Saturday, March 11, 2017. UCA Student Center

9:00am – 12:00pm      Session Three

Plenary and Small Group Discussions

Facilitators: Peter Hershock and Jin Y. Park



PETER D. HERSHOCK is Director of the Asian Studies Development Program (ASDP) and Education Specialist at the East-West Center (EWC) in Honolulu, Hawai’i. His work with ASDP over the past twenty years has centered on designing and conducting faculty- and institutional-development programs aimed at enhancing undergraduate teaching and learning about Asian cultures and societies. As part of the EWC Education Program, he has collaborated in designing and hosting international leadership programs and research seminars that examine the relationship among higher education, globalization, equity and diversity. Trained in Asian and comparative philosophy, his main research work has focused on using Buddhist conceptual resources to reflect on contemporary issues of global concern. His books include: Liberating Intimacy: Enlightenment and Social Virtuosity in Ch’an Buddhism (1996); Reinventing the Wheel: A Buddhist Response to the Information Age (1999); Chan Buddhism (2005); Buddhism in the Public Sphere: Reorienting Global Interdependence (2006); Changing Education: Leadership, Innovation and Development in a Globalizing Asia Pacific (edited, 2007); Educations and their Purposes: A Conversation among Cultures (edited, 2008); Valuing Diversity: Buddhist Reflection on Realizing a More Equitable Global Future (2012); Public Zen, Personal Zen: A Buddhist Introduction (2014); and Value and Values: Economics and Justice in an Age of Global Interdependence (edited, 2015).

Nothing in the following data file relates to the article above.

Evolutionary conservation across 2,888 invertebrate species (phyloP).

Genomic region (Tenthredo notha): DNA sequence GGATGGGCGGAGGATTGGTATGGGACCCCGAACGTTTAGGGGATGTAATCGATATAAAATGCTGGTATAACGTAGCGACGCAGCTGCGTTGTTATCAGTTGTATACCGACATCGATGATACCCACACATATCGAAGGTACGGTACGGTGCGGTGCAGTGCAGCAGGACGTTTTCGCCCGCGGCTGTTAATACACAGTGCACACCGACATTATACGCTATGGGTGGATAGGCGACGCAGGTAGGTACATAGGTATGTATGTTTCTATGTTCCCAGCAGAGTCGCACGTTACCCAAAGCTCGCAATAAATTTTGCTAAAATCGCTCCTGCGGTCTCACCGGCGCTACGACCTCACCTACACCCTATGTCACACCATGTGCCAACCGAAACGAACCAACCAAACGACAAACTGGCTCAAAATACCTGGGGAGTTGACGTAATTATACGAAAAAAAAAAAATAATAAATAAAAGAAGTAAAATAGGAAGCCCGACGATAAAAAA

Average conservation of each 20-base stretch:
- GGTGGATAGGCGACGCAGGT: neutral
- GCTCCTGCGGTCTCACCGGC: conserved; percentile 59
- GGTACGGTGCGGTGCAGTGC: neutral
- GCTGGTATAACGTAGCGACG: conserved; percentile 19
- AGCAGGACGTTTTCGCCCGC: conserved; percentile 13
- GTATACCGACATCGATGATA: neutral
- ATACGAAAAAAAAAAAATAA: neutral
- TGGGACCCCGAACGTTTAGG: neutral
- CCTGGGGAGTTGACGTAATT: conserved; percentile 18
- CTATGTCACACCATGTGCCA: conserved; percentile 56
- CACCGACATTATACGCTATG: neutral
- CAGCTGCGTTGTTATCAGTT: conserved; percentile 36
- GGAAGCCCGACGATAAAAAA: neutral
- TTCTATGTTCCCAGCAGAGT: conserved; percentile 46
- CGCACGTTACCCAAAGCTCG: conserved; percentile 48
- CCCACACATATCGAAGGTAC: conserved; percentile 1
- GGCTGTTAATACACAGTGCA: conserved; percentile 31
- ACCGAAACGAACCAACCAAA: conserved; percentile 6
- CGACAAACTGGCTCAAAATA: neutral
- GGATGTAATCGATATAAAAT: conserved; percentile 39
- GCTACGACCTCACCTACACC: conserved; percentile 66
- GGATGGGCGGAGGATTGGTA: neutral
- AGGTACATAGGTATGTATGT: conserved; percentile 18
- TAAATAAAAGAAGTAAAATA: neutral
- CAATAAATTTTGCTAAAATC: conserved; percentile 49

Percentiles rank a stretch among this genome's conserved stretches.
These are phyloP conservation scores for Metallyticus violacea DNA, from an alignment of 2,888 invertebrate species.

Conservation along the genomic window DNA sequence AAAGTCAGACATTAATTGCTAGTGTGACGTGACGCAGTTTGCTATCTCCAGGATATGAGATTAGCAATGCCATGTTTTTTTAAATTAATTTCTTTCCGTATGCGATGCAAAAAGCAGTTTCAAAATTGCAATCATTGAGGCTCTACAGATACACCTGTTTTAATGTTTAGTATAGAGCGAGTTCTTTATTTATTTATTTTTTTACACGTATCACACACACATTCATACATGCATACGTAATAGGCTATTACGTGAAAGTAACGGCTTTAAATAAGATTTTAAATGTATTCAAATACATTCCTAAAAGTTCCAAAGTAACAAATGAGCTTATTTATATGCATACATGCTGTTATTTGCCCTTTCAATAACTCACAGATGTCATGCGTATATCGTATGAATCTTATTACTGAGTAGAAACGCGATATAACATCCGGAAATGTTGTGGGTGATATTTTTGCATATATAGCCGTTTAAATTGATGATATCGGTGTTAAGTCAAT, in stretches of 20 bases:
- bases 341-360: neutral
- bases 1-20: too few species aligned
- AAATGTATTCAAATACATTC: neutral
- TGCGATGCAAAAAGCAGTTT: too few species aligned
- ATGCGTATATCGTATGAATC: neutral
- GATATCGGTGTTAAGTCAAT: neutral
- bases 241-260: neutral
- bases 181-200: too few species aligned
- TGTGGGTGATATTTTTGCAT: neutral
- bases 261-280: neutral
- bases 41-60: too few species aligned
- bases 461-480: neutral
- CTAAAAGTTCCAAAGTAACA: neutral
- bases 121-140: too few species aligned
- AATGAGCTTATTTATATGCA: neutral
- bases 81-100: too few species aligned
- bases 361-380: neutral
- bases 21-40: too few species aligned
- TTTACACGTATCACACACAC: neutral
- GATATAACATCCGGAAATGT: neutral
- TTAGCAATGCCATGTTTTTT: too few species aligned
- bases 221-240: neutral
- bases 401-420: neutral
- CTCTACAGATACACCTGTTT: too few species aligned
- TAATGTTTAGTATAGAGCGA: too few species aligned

Jin Y. Park is Professor of Philosophy and Religion and Founding Director of Asian Studies Program at American University. Park specializes in East Asian Buddhism (especially Zen and Huayan Buddhism), Buddhist ethics, Buddhist philosophy of religion, Buddhist-postmodern comparative philosophy, and modern East Asian philosophy. Park employs Buddhist tradition to engage with contemporary issues with a special focus on gender, justice, and ethics. Park’s research on modern East Asian Buddhist philosophy examines the dawn of philosophy in East Asia and the East-West encounter in that context. Park currently serves as President of the North American Korean Philosophy Association and Vice President of the Society for Asian and Comparative Philosophy. Her books include Women and Buddhist Philosophy (2017); Reflections of a Zen Buddhist Nun (2014); Makers of Modern Korean Buddhism (2010); Merleau-Ponty and Buddhism (co-edited with Gereon Kopf, 2009); Buddhism and Postmodernity (2008), Buddhisms and Deconstructions (2006).

Sponsored by the University of Central Arkansas: College of Liberal Arts,
Regional Center for Asian Studies,
Gender Studies Minor,
Asian Studies Minor,
Center for Teaching Excellence,
Department of Philosophy and Religion